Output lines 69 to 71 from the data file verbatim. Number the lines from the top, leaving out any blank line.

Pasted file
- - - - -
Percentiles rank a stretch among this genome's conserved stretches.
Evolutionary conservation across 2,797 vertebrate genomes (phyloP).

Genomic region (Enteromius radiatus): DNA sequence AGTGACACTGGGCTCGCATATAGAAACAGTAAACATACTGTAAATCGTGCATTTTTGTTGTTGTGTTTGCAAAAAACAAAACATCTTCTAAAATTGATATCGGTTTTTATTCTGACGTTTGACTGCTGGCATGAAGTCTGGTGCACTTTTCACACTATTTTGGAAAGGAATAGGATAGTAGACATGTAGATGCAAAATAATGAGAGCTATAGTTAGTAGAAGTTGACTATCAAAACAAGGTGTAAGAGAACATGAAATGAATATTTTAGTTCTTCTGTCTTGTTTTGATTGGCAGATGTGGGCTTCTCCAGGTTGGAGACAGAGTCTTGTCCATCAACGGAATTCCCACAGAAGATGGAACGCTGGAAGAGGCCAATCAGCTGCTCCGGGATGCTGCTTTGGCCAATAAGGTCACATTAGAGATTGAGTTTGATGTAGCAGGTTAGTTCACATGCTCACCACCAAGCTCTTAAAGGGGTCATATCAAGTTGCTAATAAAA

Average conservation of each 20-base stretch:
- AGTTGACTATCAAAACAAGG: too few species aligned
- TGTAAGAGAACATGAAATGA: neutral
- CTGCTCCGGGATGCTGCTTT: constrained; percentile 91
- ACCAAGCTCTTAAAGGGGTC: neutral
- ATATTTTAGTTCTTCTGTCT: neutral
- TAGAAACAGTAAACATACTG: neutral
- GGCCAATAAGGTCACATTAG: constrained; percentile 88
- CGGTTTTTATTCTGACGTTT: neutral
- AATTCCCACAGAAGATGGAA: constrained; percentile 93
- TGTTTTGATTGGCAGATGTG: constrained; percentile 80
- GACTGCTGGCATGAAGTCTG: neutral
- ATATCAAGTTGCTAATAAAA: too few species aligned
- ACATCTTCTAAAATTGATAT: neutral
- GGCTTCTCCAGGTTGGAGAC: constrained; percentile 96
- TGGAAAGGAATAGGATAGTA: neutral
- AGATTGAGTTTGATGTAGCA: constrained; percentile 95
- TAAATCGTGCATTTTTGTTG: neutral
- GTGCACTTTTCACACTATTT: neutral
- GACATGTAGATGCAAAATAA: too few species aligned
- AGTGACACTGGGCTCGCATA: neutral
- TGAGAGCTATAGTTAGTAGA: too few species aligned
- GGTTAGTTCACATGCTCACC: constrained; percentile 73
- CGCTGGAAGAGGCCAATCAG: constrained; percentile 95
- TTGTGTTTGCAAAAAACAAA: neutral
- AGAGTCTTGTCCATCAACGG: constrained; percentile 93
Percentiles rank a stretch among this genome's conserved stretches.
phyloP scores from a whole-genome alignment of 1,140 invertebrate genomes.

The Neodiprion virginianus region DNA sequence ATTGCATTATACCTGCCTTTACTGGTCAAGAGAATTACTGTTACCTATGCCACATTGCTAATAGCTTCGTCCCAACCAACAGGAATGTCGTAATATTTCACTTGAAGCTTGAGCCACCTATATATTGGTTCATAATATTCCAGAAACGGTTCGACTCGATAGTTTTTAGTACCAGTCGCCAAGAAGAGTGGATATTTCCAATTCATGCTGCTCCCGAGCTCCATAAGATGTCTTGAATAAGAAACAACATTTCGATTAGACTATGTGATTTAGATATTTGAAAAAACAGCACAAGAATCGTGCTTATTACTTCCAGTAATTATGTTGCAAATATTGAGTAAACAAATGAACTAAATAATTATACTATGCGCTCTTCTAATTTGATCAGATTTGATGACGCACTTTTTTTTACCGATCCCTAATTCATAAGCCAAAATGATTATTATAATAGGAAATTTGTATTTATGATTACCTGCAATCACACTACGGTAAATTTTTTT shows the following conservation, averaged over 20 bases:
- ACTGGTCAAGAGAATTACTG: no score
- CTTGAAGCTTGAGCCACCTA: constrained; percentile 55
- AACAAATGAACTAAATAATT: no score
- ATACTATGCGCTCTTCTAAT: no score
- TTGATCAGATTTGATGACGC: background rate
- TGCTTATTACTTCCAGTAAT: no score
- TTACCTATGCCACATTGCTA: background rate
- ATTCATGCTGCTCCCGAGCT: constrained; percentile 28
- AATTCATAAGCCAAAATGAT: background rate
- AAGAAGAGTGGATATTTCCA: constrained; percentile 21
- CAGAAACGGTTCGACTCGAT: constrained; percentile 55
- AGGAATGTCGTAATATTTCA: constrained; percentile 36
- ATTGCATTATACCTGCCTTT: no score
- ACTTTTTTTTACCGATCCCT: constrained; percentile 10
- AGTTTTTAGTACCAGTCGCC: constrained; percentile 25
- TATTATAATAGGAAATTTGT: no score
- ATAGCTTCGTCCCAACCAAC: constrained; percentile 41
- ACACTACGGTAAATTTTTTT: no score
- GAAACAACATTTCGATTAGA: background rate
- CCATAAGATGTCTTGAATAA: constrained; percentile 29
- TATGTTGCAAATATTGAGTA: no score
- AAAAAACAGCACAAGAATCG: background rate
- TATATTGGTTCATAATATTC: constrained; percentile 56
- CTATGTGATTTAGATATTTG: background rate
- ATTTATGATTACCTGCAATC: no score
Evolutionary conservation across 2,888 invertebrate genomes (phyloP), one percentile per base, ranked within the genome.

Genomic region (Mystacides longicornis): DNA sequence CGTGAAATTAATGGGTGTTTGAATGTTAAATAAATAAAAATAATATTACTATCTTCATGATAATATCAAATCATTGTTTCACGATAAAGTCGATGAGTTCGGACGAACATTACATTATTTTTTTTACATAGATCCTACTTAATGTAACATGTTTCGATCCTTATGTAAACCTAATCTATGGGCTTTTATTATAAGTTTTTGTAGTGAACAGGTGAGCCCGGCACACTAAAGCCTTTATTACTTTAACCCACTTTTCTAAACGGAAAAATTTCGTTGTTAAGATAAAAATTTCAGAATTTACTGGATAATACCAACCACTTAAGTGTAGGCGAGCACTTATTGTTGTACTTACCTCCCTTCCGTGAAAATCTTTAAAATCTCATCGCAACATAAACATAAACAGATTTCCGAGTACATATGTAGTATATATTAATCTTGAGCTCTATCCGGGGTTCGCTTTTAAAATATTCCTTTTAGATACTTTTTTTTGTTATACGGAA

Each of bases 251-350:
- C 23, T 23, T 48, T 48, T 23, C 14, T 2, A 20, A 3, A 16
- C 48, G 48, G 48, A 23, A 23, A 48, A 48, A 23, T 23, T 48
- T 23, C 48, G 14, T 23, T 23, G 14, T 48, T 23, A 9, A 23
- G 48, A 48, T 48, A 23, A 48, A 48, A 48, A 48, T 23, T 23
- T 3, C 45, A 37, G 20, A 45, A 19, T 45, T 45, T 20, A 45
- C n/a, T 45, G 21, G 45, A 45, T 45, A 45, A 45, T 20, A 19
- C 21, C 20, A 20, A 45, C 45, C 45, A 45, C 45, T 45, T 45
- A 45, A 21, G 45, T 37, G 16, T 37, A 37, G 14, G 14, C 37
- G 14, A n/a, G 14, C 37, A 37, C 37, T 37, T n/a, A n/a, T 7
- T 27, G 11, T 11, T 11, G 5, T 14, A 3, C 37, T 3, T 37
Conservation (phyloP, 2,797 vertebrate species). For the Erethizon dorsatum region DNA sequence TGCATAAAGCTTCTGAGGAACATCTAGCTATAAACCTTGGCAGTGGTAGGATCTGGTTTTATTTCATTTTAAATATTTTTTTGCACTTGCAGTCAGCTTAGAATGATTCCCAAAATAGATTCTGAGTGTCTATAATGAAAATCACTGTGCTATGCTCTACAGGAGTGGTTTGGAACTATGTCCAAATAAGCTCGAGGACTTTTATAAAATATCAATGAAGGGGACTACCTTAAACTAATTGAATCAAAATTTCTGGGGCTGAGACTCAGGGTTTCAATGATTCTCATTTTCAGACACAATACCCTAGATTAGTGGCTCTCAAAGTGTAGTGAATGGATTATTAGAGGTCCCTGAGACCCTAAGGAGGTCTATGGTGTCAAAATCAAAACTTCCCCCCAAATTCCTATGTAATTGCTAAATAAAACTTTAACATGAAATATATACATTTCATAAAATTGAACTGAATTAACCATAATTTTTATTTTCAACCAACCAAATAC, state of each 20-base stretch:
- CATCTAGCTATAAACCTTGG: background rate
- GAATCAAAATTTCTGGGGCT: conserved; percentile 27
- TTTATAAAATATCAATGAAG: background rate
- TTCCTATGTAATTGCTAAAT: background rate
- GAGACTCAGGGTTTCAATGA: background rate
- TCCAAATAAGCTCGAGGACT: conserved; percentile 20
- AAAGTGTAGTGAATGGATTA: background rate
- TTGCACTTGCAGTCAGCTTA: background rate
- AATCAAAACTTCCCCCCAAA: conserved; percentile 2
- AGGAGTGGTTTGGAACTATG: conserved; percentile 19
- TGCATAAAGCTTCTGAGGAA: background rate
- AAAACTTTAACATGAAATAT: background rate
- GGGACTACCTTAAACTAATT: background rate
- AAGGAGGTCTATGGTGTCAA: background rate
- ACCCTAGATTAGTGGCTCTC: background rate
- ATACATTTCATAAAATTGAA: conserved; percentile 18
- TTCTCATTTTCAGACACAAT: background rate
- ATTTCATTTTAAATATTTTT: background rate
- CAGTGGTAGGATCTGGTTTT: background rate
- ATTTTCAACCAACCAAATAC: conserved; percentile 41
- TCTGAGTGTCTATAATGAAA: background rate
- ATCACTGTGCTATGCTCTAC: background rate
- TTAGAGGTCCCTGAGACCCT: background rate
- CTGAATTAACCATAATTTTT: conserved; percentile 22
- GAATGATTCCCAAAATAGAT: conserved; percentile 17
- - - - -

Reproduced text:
- G 14, A n/a, G 14, C 37, A 37, C 37, T 37, T n/a, A n/a, T 7
- T 27, G 11, T 11, T 11, G 5, T 14, A 3, C 37, T 3, T 37
Conservation (phyloP, 2,797 vertebrate species). For the Erethizon dorsatum region DNA sequence TGCATAAAGCTTCTGAGGAACATCTAGCTATAAACCTTGGCAGTGGTAGGATCTGGTTTTATTTCATTTTAAATATTTTTTTGCACTTGCAGTCAGCTTAGAATGATTCCCAAAATAGATTCTGAGTGTCTATAATGAAAATCACTGTGCTATGCTCTACAGGAGTGGTTTGGAACTATGTCCAAATAAGCTCGAGGACTTTTATAAAATATCAATGAAGGGGACTACCTTAAACTAATTGAATCAAAATTTCTGGGGCTGAGACTCAGGGTTTCAATGATTCTCATTTTCAGACACAATACCCTAGATTAGTGGCTCTCAAAGTGTAGTGAATGGATTATTAGAGGTCCCTGAGACCCTAAGGAGGTCTATGGTGTCAAAATCAAAACTTCCCCCCAAATTCCTATGTAATTGCTAAATAAAACTTTAACATGAAATATATACATTTCATAAAATTGAACTGAATTAACCATAATTTTTATTTTCAACCAACCAAATAC, state of each 20-base stretch: